Organizational Design and Control across Multiple Markets: The Case of Franchising in the Convenience Store Industry
Many companies operate units which are dispersed across different types of markets, and thus serve significantly diverging customer bases. Such market-type dispersion is likely to compromise the headquarters' ability to control its local managers' behavior and satisfy the divergent needs of different types of customers. In this paper we find evidence that market-type dispersion is an important determinant of delegation and the provision of incentives. Using a sample of convenience store chains, we show that market-type dispersion is related to the degree of franchising at the chain level as well as the probability of franchising a given store within a chain. Our results are robust to alternative definitions of market-type dispersion and to other determinants of franchising such as the stores' geographic distance from headquarters and geographic dispersion. Additional analyses also suggest that chains that do not franchise at all, may cope with market-type dispersion by decentralizing operations from headquarters to their stores, and, to a weaker extent, by providing higher variable pay to their store managers.
|Date of creation:||Apr 2008|
|Contact details of provider:|| Postal: Soldiers Field, Boston, Massachusetts 02163|
Web page: http://www.hbs.edu/
More information through EDIRC
References listed on IDEAS
Please report citation or reference errors to , or , if you are the registered author of the cited work, log in to your RePEc Author Service profile, click on "citations" and make appropriate adjustments.:
- Gomez, Miguel I. & McLaughlin, Edward W. & Wittink, Dick R., 2003. "Do Changes In Customer Satisfaction Lead To Changes In Performance In Food Retailing?," 2003 Annual meeting, July 27-30, Montreal, Canada 22048, American Agricultural Economics Association (New Name 2008: Agricultural and Applied Economics Association).
- Augustin Landier & Vinay B. Nair & Julie Wulf, 2009. "Trade-offs in Staying Close: Corporate Decision Making and Geographic Dispersion," Review of Financial Studies, Society for Financial Studies, vol. 22(3), pages 1119-1148, March.
- Jensen, Michael C. & Meckling, William H., 1976. "Theory of the firm: Managerial behavior, agency costs and ownership structure," Journal of Financial Economics, Elsevier, vol. 3(4), pages 305-360, October.
- Peter Boatwright & Sanjay Dhar & Peter Rossi, 2004. "The Role of Retail Competition, Demographics and Account Retail Strategy as Drivers of Promotional Sensitivity," Quantitative Marketing and Economics (QME), Springer, vol. 2(2), pages 169-190, June.
- Blair,Roger D. & Lafontaine,Francine, 2011.
"The Economics of Franchising,"
Cambridge University Press, number 9780521775892, October.
- Blair,Roger D. & Lafontaine,Francine, 2005. "The Economics of Franchising," Cambridge Books, Cambridge University Press, number 9780521772525, March.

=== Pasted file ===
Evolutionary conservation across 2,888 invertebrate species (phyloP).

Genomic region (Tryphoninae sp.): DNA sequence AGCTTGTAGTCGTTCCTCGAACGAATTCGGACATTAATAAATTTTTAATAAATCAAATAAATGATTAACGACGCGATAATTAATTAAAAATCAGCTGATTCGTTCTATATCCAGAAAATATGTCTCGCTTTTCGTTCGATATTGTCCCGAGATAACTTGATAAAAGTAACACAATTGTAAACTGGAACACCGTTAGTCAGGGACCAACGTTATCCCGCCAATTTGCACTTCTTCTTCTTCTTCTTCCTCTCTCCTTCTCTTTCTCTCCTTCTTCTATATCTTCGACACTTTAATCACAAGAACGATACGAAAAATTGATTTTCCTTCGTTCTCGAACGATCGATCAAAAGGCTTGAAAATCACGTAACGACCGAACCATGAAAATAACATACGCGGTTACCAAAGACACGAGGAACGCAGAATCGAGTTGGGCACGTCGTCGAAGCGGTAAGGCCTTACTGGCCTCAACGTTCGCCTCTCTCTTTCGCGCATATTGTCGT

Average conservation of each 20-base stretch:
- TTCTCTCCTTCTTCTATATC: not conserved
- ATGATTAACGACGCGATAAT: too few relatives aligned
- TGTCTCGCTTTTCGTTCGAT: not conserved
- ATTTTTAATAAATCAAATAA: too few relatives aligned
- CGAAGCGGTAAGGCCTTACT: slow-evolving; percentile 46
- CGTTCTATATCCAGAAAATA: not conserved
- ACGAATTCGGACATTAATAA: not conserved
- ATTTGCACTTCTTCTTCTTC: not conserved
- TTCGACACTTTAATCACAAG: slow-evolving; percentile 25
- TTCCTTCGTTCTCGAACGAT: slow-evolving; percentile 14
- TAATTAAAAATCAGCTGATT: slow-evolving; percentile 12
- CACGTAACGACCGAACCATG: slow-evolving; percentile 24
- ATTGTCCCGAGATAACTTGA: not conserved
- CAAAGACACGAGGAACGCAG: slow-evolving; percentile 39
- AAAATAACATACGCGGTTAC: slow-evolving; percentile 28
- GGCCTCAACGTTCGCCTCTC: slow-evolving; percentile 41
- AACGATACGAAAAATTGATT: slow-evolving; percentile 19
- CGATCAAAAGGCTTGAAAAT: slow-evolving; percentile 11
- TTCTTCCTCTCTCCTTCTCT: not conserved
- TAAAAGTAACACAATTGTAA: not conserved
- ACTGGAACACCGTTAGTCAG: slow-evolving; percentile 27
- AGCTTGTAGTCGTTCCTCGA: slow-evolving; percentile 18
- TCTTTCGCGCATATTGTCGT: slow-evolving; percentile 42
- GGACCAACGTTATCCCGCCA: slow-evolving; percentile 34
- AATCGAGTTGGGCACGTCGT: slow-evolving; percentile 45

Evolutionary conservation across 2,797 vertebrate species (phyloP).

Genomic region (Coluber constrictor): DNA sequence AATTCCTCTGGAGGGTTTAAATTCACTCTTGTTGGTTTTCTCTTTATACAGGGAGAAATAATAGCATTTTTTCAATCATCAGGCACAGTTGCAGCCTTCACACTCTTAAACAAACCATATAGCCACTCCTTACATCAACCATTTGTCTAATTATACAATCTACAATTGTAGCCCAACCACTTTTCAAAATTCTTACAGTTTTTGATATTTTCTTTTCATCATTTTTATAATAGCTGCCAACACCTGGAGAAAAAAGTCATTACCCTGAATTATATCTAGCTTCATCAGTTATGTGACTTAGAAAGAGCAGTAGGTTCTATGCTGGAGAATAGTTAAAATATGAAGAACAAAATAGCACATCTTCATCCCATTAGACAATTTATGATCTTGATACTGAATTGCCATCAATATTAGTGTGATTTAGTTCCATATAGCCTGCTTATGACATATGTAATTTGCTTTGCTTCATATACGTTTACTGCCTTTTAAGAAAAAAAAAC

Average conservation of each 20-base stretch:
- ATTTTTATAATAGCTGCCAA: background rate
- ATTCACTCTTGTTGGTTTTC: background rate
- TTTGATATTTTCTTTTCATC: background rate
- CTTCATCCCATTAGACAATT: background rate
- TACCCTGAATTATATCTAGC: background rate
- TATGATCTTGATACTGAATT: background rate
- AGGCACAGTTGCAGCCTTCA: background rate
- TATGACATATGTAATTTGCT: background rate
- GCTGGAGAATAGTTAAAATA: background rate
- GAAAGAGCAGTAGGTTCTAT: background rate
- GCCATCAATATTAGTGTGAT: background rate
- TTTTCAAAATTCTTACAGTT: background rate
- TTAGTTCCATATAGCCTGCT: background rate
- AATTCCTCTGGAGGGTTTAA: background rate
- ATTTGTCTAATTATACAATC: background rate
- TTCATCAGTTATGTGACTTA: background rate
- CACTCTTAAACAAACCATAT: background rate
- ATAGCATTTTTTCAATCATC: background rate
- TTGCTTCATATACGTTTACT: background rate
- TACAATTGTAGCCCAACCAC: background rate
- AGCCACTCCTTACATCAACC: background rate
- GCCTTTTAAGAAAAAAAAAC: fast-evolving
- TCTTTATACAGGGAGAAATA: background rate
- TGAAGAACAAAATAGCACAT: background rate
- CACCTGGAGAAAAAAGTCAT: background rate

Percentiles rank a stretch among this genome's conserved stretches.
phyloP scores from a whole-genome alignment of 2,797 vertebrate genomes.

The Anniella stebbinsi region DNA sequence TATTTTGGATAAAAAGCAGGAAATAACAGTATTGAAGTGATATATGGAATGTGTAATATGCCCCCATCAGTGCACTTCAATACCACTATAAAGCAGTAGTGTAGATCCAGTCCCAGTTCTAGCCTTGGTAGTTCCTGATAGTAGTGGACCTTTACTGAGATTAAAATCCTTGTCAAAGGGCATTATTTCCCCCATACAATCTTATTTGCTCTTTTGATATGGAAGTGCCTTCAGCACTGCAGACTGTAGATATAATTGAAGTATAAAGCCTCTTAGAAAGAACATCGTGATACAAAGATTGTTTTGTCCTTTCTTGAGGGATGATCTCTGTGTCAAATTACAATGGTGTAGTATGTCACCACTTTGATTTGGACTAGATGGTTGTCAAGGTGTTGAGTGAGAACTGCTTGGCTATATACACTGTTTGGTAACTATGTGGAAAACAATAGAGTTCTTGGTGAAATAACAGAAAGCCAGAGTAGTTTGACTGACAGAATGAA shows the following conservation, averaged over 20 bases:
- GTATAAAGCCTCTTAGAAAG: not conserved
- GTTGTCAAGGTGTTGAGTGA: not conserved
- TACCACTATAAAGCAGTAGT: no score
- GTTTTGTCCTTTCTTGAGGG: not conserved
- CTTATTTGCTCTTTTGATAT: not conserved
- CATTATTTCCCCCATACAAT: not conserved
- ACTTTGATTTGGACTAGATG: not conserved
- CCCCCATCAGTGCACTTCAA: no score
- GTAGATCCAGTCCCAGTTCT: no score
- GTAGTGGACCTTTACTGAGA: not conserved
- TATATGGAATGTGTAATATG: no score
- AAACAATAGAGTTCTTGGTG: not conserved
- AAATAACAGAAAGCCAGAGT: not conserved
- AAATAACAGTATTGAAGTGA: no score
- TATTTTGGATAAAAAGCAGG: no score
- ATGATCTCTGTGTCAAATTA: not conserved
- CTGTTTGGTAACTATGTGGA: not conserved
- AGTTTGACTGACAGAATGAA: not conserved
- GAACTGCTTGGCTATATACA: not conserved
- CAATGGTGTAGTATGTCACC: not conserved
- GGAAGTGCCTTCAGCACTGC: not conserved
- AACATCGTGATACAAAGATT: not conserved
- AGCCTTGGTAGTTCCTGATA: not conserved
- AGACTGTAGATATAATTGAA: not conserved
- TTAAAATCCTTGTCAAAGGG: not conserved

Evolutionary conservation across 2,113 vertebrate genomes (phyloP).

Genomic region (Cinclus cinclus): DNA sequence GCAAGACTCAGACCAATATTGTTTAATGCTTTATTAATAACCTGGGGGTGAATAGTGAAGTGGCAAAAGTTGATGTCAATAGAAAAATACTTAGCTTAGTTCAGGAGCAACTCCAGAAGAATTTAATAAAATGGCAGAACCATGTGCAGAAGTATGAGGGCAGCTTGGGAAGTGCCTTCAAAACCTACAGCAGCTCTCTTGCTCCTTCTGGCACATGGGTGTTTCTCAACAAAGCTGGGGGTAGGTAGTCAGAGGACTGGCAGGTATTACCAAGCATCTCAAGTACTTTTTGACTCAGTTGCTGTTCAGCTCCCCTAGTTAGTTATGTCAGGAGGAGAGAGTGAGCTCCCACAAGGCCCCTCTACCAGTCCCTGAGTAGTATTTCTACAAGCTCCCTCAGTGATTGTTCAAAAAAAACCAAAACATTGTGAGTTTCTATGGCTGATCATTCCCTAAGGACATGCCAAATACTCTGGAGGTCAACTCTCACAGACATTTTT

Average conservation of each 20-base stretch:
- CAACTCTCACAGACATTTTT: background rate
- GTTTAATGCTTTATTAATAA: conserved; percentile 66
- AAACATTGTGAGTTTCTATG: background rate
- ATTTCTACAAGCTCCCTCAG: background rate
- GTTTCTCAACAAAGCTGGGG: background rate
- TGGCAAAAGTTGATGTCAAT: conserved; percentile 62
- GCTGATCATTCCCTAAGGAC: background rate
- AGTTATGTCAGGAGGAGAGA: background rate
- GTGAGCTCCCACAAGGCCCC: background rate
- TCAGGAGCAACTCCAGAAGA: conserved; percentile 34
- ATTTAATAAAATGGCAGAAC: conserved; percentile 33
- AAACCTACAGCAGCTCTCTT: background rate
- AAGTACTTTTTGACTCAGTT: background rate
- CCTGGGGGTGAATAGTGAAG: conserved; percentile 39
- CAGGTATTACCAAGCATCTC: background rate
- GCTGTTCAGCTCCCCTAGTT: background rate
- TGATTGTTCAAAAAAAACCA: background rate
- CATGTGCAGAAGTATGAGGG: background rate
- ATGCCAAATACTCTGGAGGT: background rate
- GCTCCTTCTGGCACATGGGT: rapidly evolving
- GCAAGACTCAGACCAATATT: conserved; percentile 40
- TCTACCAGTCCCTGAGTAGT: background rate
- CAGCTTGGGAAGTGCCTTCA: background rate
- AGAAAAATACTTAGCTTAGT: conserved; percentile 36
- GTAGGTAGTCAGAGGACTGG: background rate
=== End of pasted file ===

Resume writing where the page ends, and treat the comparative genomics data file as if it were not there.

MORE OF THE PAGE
- Gomez, Miguel I. & McLaughlin, Edward W. & Wittink, Dick R., 2003. "Do Changes in Customer Satisfaction Lead to Changes in Sales Performance in Food Retailing?," Working Papers 127195, Cornell University, Department of Applied Economics and Management.
- Miguel Ignacio Gomez & Edward W. McLaughlin & Dick Wittink, 2003. "Do Changes in Customer Satisfaction Lead to Changes in Sales Performance in Food Retailing?," Yale School of Management Working Papers ysm363, Yale School of Management.
- Karin Fladmoe-Lindquist & Laurent L. Jacque, 1995. "Control Modes in International Service Operations: The Propensity to Franchise," Management Science, INFORMS, vol. 41(7), pages 1238-1249, July.
- Fama, Eugene F & Jensen, Michael C, 1983. "Separation of Ownership and Control," Journal of Law and Economics, University of Chicago Press, vol. 26(2), pages 301-325, June.
- G. S. Maddala, 1987. "Limited Dependent Variable Models Using Panel Data," Journal of Human Resources, University of Wisconsin Press, vol. 22(3), pages 307-338.
- repec:bla:joares:v:33:y:1995:i:2:p:205-229 is not listed on IDEAS
- Gary Chamberlain, 1980. "Analysis of Covariance with Qualitative Data," Review of Economic Studies, Oxford University Press, vol. 47(1), pages 225-238. Full references (including those not matched with items on IDEAS)
When requesting a correction, please mention this item's handle: RePEc:hbs:wpaper:08-091. See general information about how to correct material in RePEc.
For technical questions regarding this item, or to correct its authors, title, abstract, bibliographic or download information, contact: (Soebagio Notosoehardjo)
If you have authored this item and are not yet registered with RePEc, we encourage you to do it here. This allows to link your profile to this item. It also allows you to accept potential citations to this item that we are uncertain about.
If references are entirely missing, you can add them using this form.
If the full references list an item that is present in RePEc, but the system did not link to it, you can help with this form.
If you know of missing items citing this one, you can help us creating those links by adding the relevant references in the same way as above, for each refering item. If you are a registered author of this item, you may also want to check the "citations" tab in your profile, as there may be some citations waiting for confirmation.
Please note that corrections may take a couple of weeks to filter through the various RePEc services.